My friend Larry Ferlazzo in California looks like he's going hybrid.
If you have been doing hybrid teaching, with students in classroom & online at same time, what is the one most important piece of advice you would offer to those of us who are likely to be starting this for first time in coming months?
— Larry Ferlazzo (@Larryferlazzo) February 20, 2021
Larry is in California and writes about what he knows here. But the tweet has over 750 messages and counting and looks to be some great advice to glean.
As for me, my advice is a few things:
- Have a “class captain” or two in the physical classroom who also log into zoom or Teams or Meet and advocate and help those who are online.
- Have specific times to focus on each “class” because it is pretty much impossible to focus on both at the same time.
- I typically had all students turn on zoom if we were having a conversation and put the kids in zoom up on the board and included them as equal participants in the conversation. I encouraged kids in the classroom to let me know if someone had their hand raised in zoom and I didn't know it.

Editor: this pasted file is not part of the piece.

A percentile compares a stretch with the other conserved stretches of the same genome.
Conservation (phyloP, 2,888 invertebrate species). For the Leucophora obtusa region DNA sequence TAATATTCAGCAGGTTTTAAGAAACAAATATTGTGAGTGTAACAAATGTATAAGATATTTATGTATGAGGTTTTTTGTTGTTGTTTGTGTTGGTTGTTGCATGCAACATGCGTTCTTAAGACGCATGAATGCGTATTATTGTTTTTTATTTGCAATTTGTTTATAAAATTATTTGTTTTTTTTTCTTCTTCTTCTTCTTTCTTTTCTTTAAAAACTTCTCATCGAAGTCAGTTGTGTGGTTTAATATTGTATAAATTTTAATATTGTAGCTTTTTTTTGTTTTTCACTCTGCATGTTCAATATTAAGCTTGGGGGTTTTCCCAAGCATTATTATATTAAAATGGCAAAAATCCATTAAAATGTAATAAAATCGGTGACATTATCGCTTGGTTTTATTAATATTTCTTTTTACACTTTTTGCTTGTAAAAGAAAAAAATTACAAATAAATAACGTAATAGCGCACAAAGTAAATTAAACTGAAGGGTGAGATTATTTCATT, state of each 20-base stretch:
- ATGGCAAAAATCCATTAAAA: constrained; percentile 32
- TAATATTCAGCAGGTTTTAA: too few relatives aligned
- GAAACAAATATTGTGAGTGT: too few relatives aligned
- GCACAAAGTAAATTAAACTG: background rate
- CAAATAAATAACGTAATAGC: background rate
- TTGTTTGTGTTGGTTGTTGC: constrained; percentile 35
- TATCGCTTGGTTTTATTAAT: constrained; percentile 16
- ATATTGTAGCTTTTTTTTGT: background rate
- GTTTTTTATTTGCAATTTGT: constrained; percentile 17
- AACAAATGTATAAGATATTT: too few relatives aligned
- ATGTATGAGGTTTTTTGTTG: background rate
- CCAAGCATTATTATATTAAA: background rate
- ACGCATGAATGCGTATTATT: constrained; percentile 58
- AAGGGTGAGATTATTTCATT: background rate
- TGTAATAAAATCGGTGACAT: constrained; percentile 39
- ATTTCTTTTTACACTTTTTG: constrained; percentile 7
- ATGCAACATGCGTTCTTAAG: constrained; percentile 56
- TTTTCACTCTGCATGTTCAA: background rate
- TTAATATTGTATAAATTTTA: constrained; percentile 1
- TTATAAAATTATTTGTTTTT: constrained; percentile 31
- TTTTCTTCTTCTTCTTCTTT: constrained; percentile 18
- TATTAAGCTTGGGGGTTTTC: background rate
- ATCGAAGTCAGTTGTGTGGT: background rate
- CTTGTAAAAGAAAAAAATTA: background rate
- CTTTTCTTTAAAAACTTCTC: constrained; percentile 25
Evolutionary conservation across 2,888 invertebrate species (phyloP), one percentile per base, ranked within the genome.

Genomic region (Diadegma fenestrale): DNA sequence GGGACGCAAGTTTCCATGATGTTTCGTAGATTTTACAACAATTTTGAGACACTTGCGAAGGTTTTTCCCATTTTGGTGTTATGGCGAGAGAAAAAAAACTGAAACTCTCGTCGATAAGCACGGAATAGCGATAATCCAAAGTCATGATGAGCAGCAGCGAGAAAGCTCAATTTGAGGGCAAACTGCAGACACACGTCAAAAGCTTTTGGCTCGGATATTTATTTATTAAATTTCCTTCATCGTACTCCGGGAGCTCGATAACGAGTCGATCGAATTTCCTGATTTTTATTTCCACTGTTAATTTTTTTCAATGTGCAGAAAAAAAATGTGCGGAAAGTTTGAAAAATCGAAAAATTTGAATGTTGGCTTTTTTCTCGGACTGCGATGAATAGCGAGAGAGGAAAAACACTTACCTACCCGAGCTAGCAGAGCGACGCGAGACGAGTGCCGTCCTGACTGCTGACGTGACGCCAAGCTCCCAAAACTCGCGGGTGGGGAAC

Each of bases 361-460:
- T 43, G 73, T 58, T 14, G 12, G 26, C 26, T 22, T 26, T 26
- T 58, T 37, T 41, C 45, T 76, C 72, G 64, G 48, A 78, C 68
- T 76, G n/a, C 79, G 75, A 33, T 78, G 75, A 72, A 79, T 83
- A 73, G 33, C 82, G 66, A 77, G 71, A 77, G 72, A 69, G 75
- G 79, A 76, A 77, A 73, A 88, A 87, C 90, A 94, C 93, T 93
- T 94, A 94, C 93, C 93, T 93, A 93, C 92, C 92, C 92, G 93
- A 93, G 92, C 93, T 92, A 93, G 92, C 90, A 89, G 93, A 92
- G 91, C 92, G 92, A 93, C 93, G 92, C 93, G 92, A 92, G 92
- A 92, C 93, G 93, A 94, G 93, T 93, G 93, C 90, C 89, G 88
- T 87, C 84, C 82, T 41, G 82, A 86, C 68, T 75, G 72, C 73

Realize that hybrid is a stop-gap and IS NOT IDEAL. It is hard because it requires that you have to manage two classrooms and much like being unable to have two masters, it is hard to focus on both at the same time. Schools that do the best at this will probably either have a paraprofessional or have dedicated online teachers and face to face. That said, if you're dealing with a quarantine situation, hybrid is about the only way to go.
My school has been in person since August 5th and entering our third week without anyone in hybrid learning so that is a joy. And yet, we have to help one another because we all have different circumstances!
You can do it!
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I’ve been hybrid since October. I have all of the students who are present in class sign in to the Zoom so that they can speak and be heard by the students at home and vice versa. I teach both groups simultaneously because creating double the lesson plans was not going to happen :) I do allow in person students to do work on paper rather than digitally and some of them prefer printed materials over digital.
As you said, definitely a stop gap measure and less than ideal for all concerned.
Thanks for sharing, Jay. Good points.
This is really helpful information. There were several times during the semester that students had to be quarantined in my class and the hybrid model helped them to stay up to date with everything going on.
That is excellent, Haley. Hybrid is challenging but there are times it is necessary.